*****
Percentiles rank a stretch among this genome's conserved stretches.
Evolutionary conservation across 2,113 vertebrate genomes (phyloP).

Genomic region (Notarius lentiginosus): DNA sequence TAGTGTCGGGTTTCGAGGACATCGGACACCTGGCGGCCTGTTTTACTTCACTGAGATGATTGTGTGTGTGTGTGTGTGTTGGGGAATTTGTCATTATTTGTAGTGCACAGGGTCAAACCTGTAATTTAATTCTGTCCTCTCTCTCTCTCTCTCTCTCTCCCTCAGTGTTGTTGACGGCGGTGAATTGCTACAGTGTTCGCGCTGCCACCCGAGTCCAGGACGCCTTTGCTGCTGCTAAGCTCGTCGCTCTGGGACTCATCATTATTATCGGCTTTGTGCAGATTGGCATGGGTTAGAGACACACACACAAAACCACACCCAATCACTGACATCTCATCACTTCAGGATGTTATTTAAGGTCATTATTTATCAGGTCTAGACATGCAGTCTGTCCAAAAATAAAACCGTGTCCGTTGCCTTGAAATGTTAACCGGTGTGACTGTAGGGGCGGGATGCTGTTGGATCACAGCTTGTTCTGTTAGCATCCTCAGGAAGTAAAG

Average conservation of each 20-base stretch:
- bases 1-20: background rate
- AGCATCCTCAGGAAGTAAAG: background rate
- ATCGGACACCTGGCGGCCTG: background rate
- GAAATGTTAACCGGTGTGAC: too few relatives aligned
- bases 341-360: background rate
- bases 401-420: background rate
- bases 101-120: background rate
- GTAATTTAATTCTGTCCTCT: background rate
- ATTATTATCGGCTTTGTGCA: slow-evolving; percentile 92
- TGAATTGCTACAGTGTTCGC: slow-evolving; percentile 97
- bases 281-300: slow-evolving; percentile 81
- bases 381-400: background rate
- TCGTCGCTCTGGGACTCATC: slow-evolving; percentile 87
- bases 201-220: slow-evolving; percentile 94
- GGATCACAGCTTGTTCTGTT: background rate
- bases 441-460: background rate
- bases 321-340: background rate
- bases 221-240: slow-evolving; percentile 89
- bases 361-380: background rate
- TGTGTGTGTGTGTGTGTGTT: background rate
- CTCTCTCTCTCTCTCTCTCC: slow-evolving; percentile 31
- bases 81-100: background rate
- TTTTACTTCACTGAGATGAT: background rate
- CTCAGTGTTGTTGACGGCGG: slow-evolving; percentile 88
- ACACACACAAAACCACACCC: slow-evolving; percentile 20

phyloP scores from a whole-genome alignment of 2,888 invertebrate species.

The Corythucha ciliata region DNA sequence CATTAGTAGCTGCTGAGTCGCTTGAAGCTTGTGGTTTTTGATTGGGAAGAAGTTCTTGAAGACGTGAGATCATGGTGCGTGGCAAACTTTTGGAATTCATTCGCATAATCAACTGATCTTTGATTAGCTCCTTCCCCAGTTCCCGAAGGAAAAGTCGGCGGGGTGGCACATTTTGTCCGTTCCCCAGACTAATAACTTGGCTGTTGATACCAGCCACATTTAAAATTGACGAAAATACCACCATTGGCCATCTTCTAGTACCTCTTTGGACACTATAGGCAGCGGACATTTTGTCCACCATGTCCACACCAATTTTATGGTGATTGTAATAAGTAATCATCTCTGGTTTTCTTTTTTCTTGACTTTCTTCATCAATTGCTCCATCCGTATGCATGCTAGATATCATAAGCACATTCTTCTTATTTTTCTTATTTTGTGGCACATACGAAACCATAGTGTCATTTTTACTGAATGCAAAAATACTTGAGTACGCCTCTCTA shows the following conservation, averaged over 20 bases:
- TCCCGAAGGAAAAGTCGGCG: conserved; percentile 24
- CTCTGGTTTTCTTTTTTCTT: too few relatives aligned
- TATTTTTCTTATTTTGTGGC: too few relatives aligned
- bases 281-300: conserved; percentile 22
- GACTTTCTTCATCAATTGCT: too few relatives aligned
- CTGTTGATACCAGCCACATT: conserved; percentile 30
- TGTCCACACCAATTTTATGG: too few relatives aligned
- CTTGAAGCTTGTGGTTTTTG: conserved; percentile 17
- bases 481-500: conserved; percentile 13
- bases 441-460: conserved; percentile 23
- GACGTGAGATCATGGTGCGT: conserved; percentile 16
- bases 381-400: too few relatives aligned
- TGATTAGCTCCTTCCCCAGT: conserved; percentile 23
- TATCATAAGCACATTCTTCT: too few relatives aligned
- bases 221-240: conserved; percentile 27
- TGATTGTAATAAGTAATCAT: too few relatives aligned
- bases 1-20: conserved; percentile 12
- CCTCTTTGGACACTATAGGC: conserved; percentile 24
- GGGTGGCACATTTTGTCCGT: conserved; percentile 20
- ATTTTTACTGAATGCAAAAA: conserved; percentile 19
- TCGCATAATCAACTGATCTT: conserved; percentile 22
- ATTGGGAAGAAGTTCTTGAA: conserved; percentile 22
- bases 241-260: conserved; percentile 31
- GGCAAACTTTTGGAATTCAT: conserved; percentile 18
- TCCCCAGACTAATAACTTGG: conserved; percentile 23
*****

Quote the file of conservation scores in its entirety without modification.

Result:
Percentiles rank a stretch among this genome's conserved stretches.
Evolutionary conservation across 2,113 vertebrate genomes (phyloP).

Genomic region (Notarius lentiginosus): DNA sequence TAGTGTCGGGTTTCGAGGACATCGGACACCTGGCGGCCTGTTTTACTTCACTGAGATGATTGTGTGTGTGTGTGTGTGTTGGGGAATTTGTCATTATTTGTAGTGCACAGGGTCAAACCTGTAATTTAATTCTGTCCTCTCTCTCTCTCTCTCTCTCTCCCTCAGTGTTGTTGACGGCGGTGAATTGCTACAGTGTTCGCGCTGCCACCCGAGTCCAGGACGCCTTTGCTGCTGCTAAGCTCGTCGCTCTGGGACTCATCATTATTATCGGCTTTGTGCAGATTGGCATGGGTTAGAGACACACACACAAAACCACACCCAATCACTGACATCTCATCACTTCAGGATGTTATTTAAGGTCATTATTTATCAGGTCTAGACATGCAGTCTGTCCAAAAATAAAACCGTGTCCGTTGCCTTGAAATGTTAACCGGTGTGACTGTAGGGGCGGGATGCTGTTGGATCACAGCTTGTTCTGTTAGCATCCTCAGGAAGTAAAG

Average conservation of each 20-base stretch:
- bases 1-20: background rate
- AGCATCCTCAGGAAGTAAAG: background rate
- ATCGGACACCTGGCGGCCTG: background rate
- GAAATGTTAACCGGTGTGAC: too few relatives aligned
- bases 341-360: background rate
- bases 401-420: background rate
- bases 101-120: background rate
- GTAATTTAATTCTGTCCTCT: background rate
- ATTATTATCGGCTTTGTGCA: slow-evolving; percentile 92
- TGAATTGCTACAGTGTTCGC: slow-evolving; percentile 97
- bases 281-300: slow-evolving; percentile 81
- bases 381-400: background rate
- TCGTCGCTCTGGGACTCATC: slow-evolving; percentile 87
- bases 201-220: slow-evolving; percentile 94
- GGATCACAGCTTGTTCTGTT: background rate
- bases 441-460: background rate
- bases 321-340: background rate
- bases 221-240: slow-evolving; percentile 89
- bases 361-380: background rate
- TGTGTGTGTGTGTGTGTGTT: background rate
- CTCTCTCTCTCTCTCTCTCC: slow-evolving; percentile 31
- bases 81-100: background rate
- TTTTACTTCACTGAGATGAT: background rate
- CTCAGTGTTGTTGACGGCGG: slow-evolving; percentile 88
- ACACACACAAAACCACACCC: slow-evolving; percentile 20

phyloP scores from a whole-genome alignment of 2,888 invertebrate species.

The Corythucha ciliata region DNA sequence CATTAGTAGCTGCTGAGTCGCTTGAAGCTTGTGGTTTTTGATTGGGAAGAAGTTCTTGAAGACGTGAGATCATGGTGCGTGGCAAACTTTTGGAATTCATTCGCATAATCAACTGATCTTTGATTAGCTCCTTCCCCAGTTCCCGAAGGAAAAGTCGGCGGGGTGGCACATTTTGTCCGTTCCCCAGACTAATAACTTGGCTGTTGATACCAGCCACATTTAAAATTGACGAAAATACCACCATTGGCCATCTTCTAGTACCTCTTTGGACACTATAGGCAGCGGACATTTTGTCCACCATGTCCACACCAATTTTATGGTGATTGTAATAAGTAATCATCTCTGGTTTTCTTTTTTCTTGACTTTCTTCATCAATTGCTCCATCCGTATGCATGCTAGATATCATAAGCACATTCTTCTTATTTTTCTTATTTTGTGGCACATACGAAACCATAGTGTCATTTTTACTGAATGCAAAAATACTTGAGTACGCCTCTCTA shows the following conservation, averaged over 20 bases:
- TCCCGAAGGAAAAGTCGGCG: conserved; percentile 24
- CTCTGGTTTTCTTTTTTCTT: too few relatives aligned
- TATTTTTCTTATTTTGTGGC: too few relatives aligned
- bases 281-300: conserved; percentile 22
- GACTTTCTTCATCAATTGCT: too few relatives aligned
- CTGTTGATACCAGCCACATT: conserved; percentile 30
- TGTCCACACCAATTTTATGG: too few relatives aligned
- CTTGAAGCTTGTGGTTTTTG: conserved; percentile 17
- bases 481-500: conserved; percentile 13
- bases 441-460: conserved; percentile 23
- GACGTGAGATCATGGTGCGT: conserved; percentile 16
- bases 381-400: too few relatives aligned
- TGATTAGCTCCTTCCCCAGT: conserved; percentile 23
- TATCATAAGCACATTCTTCT: too few relatives aligned
- bases 221-240: conserved; percentile 27
- TGATTGTAATAAGTAATCAT: too few relatives aligned
- bases 1-20: conserved; percentile 12
- CCTCTTTGGACACTATAGGC: conserved; percentile 24
- GGGTGGCACATTTTGTCCGT: conserved; percentile 20
- ATTTTTACTGAATGCAAAAA: conserved; percentile 19
- TCGCATAATCAACTGATCTT: conserved; percentile 22
- ATTGGGAAGAAGTTCTTGAA: conserved; percentile 22
- bases 241-260: conserved; percentile 31
- GGCAAACTTTTGGAATTCAT: conserved; percentile 18
- TCCCCAGACTAATAACTTGG: conserved; percentile 23